Two knockout blows from the Swartland

Now that the MPC (Mullineux power couple) have a genial Indian genii as backer, will the Swartland shortly become unstoppable? Note to Reuben: are samoosas and shiraz on the Short street menu for next weekend’s Swartland Revolution? Already the power of this implicit brand is rocking the wine world with the latest bombshell a Swartland sizzler chosen by Jancis Robinson in her laundry list of 18 faves under a tenner. Can you spot it among the smalls and whites below?

IMG 1475 576x1024 Two knockout blows from the Swartland Whites • The Exquisite Collection, Sauvignon Blanc 2012 Bordeaux, £4.99, Aldi • Domaine Vigné-Lourac, Cuvée Classique Blanc 2012 Comté Tolosan, £6.95, Great Western Wine • Philippe Michel NV Crémant du Jura, £6.99, Aldi • Domaine des Cassagnoles Gros Manseng 2012 Côtes de Gascogne, £7.91, Christopher Piper • Domaine Cauhapé, Chant des Vignes 2012 Jurançon Sec, £8.75, The Wine Society • Pedro’s Almacenista Selection Fino, £8.99, Majestic • Librandi, Asylia Melissa 2012 Greco Bianco, £8.99, Waitrose • Lustau, Solera Jerezana Palo Cortado, £9.75, Waitrose • Château Tour Chapoux Sauvignon Blanc 2012 Entre-Deux-Mers, £9.99, Waitrose Reds • A Fistful of Schist 2012 Coastal Region, £6.50, The Wine Society • Fabrice Durou, Exception Malbec 2011, £6.75, Lea & Sandeman • Cavit 2011 Teroldego Rotaliano, £6.95, The Wine Society • Château Gillet 2012 Bordeaux Rouge, £6.99, M&S • Cave St-Verny Pinot Noir 2011 Puy de Dôme, £7.50, The Wine Society • Concha y Toro, Corte Ignacio Cabernet Sauvignon 2011 Pirque, £7.95, The Wine Society • Weinert, Carrascal 2008 Mendoza, £7.95, The Wine Society • Paul Mas, Les Tannes Syrah, Tradition 2012 Pays d’Oc, £7.95, Jeroboams • Telmo Rodriguez, Almuvedre 2012 Alicante, £8.95, Berry Bros.

Not much of a welcome for incoming WOSA CEO Siobhan Thompson from JR to see SA’s only entry identified as “coastal region.” But yes, the Fistful of Shiraz (sounds like a fighting wine) is “a smooth, spicy and fresh blend of Shiraz, Cinsault and Mourvèdre from the ancient schist soils of the Swartland” which was blended by wine whisperer Graham Knox of Stormhoek fame.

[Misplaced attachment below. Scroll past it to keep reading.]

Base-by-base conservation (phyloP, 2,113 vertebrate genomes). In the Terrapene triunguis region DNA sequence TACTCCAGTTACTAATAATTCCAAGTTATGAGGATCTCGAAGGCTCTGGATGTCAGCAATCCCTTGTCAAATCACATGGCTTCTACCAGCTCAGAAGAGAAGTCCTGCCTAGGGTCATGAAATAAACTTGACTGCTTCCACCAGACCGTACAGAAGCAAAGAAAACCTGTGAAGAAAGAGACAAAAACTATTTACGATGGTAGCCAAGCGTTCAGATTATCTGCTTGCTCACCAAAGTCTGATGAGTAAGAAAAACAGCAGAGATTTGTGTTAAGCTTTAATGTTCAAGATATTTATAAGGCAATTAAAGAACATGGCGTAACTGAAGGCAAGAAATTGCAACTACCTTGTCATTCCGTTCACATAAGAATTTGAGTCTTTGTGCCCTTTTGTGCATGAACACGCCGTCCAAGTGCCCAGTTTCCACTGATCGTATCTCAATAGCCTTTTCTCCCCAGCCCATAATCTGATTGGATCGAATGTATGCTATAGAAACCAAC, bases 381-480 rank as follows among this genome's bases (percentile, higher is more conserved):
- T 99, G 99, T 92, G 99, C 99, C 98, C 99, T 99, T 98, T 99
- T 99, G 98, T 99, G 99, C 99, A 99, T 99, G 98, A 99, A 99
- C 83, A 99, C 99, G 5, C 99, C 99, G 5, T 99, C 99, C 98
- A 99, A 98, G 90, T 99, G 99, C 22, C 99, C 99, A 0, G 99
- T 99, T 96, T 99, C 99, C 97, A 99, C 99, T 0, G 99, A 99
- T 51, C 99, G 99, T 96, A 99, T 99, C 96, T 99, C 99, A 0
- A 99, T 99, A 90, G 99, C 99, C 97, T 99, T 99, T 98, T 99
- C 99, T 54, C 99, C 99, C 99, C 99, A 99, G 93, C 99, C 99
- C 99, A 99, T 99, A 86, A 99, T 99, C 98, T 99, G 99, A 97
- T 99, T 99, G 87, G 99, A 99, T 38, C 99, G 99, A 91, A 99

Graham is the only winemaker who moved this cynical old boozer to tears when he explained the back ground to his Chenin blend Severny. And what a totally tit wine that one was!  Someone should explain to Su Birch that she’s no longer WOSA CEO as she put out on the draadloos on Friday.  It’s becoming embarrassing.  As were her comments on the Moron Stanley global wine shortage which is the Y2K problem of the minute.  A sound bite for the stupid.

The bottle at the top of this page is my candidate for 2013 Chenin Blanc of the year and no, I don’t expect a case of it for my wedding next year. Named after the tank in which it resides in the Ribeek Cellars winery, this natural ferment was made by Eric Saayman who doesn’t even like natural ferment wines. The trick to this generous genii is palate texture: so smooth you can imagine a forest of French oak (the wine is unwooded).  He does it with lees contact and a bar heater to complete fermentation.  It will no doubt pop up in some exceedingly expensive Franschhoek fantasy or as a Stellenbosch five star superstar with another man’s name on the label, next year.

How do some of SA’s top “winemakers” sleep straight in their beds at night knowing they don’t even make the juice in their best rated bottles? Isn’t this plagiarism of the palate?  And why must a former co-op sell their single vineyard, old bosstok crown jewels at R28 a litre to be passed on to the gullible SA public at 10x that per bottle?  Still Riebeek get off lightly as the Pinotage some next generation winemakers buy from the Swartland Winery is less than R10 a litre.  Small berries, big opportunities for hotties, as the slogan goes.

Riebeek Cellars only bottles 20% of production and I would propose a Co-op Coup to Morne Rall, the Johnny Bravo of international wine marketing. An open-day weekend when wine lovers can fly down from Jo’burg (Greyton and Cape Town numbers can stick with the Swartland Revolution) and choose their own tanks and barrels of superlative wines. Fanakalo can whip up some ego etikette and it’s win-win for consumer and Riebeek Cellars CEO Zakkie Bester. biggie nov Two knockout blows from the Swartland The only losers will be those “winemaker” middlemen and Biggie Smalls. But then Biggie is adept at “surviving embarrassing mistakes and rebounding from failure” which made him a cover story in Egopreneur magazine (above) this month? After all, leading with the bad news is a novel approach to marketing yourself. Another lesson from the boot of a Ferrari, I’ll bet!